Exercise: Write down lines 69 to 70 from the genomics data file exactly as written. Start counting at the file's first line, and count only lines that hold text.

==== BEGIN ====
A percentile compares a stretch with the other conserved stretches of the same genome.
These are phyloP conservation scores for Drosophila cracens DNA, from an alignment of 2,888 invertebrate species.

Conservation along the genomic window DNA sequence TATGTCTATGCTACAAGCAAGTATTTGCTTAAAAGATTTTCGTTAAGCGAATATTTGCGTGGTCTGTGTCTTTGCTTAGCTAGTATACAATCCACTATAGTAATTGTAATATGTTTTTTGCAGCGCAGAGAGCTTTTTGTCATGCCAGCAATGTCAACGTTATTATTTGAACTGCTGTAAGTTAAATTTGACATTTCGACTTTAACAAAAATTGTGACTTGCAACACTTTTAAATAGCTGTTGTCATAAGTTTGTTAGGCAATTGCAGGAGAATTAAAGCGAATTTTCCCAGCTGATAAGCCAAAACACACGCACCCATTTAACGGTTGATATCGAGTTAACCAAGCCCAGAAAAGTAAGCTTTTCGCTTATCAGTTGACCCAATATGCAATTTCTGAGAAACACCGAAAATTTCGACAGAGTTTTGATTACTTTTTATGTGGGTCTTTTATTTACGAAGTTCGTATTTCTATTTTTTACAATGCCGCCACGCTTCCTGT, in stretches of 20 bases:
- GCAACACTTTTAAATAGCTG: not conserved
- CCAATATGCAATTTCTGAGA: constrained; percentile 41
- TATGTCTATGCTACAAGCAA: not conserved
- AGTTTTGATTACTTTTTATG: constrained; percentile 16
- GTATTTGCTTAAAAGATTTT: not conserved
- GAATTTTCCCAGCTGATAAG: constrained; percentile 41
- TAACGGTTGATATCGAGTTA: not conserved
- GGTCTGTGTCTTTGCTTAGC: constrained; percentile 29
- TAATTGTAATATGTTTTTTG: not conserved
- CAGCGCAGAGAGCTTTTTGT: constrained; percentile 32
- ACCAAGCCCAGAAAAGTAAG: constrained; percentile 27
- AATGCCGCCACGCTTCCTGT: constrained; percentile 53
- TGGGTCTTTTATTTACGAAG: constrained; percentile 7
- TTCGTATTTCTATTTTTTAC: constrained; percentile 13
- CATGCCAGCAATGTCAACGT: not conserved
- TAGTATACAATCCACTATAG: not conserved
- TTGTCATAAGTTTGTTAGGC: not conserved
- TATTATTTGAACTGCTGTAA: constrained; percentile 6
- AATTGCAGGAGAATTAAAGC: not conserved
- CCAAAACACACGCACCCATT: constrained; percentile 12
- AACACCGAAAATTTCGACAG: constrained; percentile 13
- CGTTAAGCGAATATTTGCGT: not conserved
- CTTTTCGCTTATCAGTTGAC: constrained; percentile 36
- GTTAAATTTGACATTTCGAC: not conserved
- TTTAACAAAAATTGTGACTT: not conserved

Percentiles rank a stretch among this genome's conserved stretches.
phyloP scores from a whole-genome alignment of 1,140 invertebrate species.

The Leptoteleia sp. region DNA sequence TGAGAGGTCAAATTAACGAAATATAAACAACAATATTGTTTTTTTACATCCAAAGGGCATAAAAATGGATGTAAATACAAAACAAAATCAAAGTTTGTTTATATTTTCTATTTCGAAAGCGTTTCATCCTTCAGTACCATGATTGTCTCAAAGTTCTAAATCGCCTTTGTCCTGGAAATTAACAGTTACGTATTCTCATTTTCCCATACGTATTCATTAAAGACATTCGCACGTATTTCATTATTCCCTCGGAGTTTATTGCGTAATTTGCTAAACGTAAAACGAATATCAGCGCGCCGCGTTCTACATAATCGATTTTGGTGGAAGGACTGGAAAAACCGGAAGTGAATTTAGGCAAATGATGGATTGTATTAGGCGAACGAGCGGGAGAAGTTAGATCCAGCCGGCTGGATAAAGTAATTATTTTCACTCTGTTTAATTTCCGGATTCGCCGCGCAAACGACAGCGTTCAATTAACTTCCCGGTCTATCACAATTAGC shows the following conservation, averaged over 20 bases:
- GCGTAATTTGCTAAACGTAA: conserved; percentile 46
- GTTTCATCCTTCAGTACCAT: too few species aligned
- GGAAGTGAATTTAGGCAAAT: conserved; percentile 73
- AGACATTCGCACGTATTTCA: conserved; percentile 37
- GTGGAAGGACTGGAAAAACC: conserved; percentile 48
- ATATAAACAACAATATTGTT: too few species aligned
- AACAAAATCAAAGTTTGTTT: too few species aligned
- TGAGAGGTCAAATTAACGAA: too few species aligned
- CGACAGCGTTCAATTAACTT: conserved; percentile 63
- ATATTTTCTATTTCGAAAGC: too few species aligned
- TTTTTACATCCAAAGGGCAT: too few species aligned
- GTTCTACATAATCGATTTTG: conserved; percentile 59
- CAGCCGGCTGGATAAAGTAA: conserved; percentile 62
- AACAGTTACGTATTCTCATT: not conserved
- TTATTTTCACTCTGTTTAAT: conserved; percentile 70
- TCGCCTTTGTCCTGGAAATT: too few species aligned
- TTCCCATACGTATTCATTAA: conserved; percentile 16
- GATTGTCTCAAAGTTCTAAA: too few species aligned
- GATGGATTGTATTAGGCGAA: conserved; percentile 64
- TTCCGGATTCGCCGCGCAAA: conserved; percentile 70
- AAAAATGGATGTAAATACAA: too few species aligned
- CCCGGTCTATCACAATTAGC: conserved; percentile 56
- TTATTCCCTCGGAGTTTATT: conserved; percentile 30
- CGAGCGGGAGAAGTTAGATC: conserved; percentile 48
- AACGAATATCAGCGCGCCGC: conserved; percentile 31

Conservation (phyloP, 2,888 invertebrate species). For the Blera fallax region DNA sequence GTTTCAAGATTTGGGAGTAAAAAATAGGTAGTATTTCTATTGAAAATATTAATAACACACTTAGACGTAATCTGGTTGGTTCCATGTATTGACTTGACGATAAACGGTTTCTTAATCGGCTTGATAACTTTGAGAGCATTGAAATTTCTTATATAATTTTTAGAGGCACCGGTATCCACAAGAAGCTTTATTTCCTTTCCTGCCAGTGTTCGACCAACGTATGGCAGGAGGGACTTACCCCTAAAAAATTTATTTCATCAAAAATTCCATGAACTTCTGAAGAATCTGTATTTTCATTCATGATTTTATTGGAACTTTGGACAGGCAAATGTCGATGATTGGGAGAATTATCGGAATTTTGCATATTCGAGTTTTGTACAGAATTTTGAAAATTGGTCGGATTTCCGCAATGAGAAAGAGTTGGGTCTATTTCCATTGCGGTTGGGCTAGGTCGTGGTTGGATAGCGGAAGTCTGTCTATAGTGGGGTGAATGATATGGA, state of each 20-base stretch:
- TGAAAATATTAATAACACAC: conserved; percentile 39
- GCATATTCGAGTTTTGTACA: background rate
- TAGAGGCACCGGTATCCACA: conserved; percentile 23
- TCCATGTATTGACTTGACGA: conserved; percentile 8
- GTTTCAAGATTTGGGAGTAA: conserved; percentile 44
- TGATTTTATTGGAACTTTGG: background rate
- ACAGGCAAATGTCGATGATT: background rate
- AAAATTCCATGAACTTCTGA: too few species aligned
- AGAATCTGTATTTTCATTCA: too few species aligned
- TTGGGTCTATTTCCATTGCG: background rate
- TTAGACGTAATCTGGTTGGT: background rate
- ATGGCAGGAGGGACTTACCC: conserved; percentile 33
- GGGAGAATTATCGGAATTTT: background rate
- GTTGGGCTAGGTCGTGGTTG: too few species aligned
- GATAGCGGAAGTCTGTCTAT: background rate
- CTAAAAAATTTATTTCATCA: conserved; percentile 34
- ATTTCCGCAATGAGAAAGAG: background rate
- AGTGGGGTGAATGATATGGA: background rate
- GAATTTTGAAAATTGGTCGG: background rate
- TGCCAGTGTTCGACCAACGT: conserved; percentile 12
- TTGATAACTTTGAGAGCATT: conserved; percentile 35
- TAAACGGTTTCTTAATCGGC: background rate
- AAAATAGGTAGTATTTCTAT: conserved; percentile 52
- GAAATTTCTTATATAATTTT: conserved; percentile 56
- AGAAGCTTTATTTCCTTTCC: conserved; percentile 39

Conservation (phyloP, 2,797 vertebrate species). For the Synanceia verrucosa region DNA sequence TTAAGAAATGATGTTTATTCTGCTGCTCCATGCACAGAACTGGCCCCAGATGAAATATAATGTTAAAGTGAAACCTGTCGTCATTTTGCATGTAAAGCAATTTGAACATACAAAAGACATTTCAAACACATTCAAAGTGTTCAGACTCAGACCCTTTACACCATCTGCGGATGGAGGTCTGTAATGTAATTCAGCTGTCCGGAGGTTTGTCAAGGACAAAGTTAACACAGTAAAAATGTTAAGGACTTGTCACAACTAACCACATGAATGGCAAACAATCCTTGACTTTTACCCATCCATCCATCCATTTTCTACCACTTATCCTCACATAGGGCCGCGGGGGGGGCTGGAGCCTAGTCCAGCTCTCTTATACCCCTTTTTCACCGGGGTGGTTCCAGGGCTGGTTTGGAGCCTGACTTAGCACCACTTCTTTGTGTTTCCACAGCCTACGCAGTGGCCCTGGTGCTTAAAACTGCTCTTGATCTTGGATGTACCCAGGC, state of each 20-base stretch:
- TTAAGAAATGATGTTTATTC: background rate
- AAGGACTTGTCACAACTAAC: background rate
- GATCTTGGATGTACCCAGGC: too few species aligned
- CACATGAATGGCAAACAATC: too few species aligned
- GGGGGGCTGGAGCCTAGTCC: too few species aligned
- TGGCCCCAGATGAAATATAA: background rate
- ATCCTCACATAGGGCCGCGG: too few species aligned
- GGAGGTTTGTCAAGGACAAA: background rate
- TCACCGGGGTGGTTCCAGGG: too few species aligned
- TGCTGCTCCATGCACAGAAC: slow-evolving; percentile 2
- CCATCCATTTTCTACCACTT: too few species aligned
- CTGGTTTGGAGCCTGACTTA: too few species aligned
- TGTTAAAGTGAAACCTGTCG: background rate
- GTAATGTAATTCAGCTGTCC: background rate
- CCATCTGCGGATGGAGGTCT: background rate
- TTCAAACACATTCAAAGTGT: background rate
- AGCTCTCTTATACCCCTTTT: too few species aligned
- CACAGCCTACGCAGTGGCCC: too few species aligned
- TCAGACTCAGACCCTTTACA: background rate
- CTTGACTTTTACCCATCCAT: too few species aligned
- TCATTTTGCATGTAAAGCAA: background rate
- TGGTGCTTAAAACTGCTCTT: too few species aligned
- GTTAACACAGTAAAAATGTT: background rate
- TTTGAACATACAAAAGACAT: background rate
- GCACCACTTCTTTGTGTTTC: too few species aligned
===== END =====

- ATGGCAGGAGGGACTTACCC: conserved; percentile 33
- GGGAGAATTATCGGAATTTT: background rate